The British Government is reported to have assured a bank that its aim to create the UK’s largest retail bank would not be subject to competition scrutiny (Lloyds/HBOS)

Summary On 18 September 2008 Lloyds TSB announced that it was to purchase HBOS, in a move that would create the UK's largest retail bank [1]. Although such a merger would normally cause serious competition concerns, the Government is reported to have assured Lloyds that the deal would not be subject to competition scrutiny. This article queries the implications of this merger for the government's overall competition strategy. Background With the announcement of the Lloyds/HBOS merger, the UK government signalled that its commitment to competition policy was another victim of the credit crunch. In simple terms, a bank works by taking deposits from customers and then lending those deposits out in loans and mortgages. However a bank can also take money from the wholesale markets to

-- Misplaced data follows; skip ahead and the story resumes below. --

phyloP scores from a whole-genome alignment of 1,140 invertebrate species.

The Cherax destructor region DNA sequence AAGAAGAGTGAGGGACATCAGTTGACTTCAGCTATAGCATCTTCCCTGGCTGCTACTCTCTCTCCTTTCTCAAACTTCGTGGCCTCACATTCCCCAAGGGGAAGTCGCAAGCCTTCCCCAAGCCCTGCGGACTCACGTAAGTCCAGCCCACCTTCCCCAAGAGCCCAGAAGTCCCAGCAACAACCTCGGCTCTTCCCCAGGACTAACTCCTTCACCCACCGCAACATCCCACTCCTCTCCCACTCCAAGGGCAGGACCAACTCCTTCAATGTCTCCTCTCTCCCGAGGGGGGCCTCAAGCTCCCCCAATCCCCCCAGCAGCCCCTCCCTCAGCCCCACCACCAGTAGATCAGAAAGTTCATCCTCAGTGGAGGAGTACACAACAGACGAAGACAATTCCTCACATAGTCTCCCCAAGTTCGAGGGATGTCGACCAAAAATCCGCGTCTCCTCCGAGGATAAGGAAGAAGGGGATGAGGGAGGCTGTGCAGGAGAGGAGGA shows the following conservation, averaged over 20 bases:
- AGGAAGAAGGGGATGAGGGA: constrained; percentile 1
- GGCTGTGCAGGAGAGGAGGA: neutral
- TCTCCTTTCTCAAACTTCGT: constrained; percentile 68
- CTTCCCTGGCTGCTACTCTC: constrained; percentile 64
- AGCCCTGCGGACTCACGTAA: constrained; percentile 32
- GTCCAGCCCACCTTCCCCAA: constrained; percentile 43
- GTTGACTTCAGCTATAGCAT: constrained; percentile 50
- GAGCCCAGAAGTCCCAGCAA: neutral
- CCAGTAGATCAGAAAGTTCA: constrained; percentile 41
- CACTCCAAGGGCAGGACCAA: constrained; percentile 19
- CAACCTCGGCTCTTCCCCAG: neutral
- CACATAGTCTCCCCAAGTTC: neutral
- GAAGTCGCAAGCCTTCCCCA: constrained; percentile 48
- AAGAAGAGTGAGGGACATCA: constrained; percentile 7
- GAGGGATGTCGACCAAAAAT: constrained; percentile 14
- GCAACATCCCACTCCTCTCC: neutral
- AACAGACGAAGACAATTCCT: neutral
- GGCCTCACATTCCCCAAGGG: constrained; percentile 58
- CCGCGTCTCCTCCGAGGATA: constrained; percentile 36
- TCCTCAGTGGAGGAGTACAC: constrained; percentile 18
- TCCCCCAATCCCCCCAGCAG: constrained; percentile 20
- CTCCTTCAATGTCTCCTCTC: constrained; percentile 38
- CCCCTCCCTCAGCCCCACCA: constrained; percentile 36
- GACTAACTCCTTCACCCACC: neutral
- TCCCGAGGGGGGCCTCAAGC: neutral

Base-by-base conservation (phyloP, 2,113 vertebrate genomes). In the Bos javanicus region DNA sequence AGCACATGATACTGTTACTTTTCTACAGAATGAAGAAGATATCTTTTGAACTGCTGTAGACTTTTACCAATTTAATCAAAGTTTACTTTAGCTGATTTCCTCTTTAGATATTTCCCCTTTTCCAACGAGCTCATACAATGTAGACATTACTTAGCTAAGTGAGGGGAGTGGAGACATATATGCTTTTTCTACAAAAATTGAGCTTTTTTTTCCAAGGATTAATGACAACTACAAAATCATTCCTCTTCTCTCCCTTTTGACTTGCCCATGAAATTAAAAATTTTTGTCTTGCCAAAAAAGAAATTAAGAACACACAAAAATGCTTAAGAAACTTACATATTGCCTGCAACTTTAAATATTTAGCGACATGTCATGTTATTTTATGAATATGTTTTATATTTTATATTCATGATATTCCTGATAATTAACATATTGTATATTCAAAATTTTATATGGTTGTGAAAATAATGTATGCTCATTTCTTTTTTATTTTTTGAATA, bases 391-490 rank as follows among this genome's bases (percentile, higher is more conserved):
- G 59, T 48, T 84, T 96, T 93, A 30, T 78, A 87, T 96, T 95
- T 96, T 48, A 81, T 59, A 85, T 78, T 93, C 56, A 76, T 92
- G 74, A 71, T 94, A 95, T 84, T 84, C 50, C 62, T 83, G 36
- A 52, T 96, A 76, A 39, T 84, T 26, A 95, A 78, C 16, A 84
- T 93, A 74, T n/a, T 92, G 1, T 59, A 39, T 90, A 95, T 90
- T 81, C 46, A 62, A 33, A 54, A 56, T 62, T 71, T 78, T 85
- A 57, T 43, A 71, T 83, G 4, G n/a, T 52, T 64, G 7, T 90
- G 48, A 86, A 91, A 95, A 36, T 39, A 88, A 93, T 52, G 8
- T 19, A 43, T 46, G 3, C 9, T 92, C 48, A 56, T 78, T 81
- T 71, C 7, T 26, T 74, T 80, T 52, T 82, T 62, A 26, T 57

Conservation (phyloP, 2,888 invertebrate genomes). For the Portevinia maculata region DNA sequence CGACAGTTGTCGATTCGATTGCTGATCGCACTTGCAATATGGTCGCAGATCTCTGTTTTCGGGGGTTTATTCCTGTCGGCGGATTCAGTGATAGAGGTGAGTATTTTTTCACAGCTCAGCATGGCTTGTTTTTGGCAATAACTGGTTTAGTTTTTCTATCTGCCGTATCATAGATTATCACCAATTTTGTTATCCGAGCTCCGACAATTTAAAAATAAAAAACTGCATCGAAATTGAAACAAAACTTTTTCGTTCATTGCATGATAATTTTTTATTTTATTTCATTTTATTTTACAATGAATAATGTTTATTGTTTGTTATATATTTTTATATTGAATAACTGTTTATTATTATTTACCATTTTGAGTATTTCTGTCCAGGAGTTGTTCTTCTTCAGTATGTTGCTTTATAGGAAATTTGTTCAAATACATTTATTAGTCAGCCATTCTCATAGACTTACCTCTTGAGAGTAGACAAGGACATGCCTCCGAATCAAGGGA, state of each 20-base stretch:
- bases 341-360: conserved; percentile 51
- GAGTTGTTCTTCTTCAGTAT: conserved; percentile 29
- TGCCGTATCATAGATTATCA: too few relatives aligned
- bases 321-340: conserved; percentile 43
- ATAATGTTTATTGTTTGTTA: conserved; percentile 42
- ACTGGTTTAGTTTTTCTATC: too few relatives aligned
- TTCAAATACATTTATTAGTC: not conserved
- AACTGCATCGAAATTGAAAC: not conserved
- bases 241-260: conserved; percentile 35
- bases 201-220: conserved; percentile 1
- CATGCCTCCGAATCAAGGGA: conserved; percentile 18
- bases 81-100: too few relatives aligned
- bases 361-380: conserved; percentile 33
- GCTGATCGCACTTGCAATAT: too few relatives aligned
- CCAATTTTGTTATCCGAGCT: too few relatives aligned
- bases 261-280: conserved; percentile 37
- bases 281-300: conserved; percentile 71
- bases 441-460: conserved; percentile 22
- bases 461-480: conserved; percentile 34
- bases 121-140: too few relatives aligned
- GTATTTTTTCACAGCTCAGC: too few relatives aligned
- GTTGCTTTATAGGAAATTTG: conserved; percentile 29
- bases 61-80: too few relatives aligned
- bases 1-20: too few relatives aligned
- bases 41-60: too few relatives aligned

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Ciara Kalmus, David Shaharudin, The British Government is reported to have assured a bank that its aim to create the UK’s largest retail bank would not be subject to competition scrutiny (Lloyds/HBOS), 17 September 2008, e-Competitions Bulletin September 2008, Art. N° 21953

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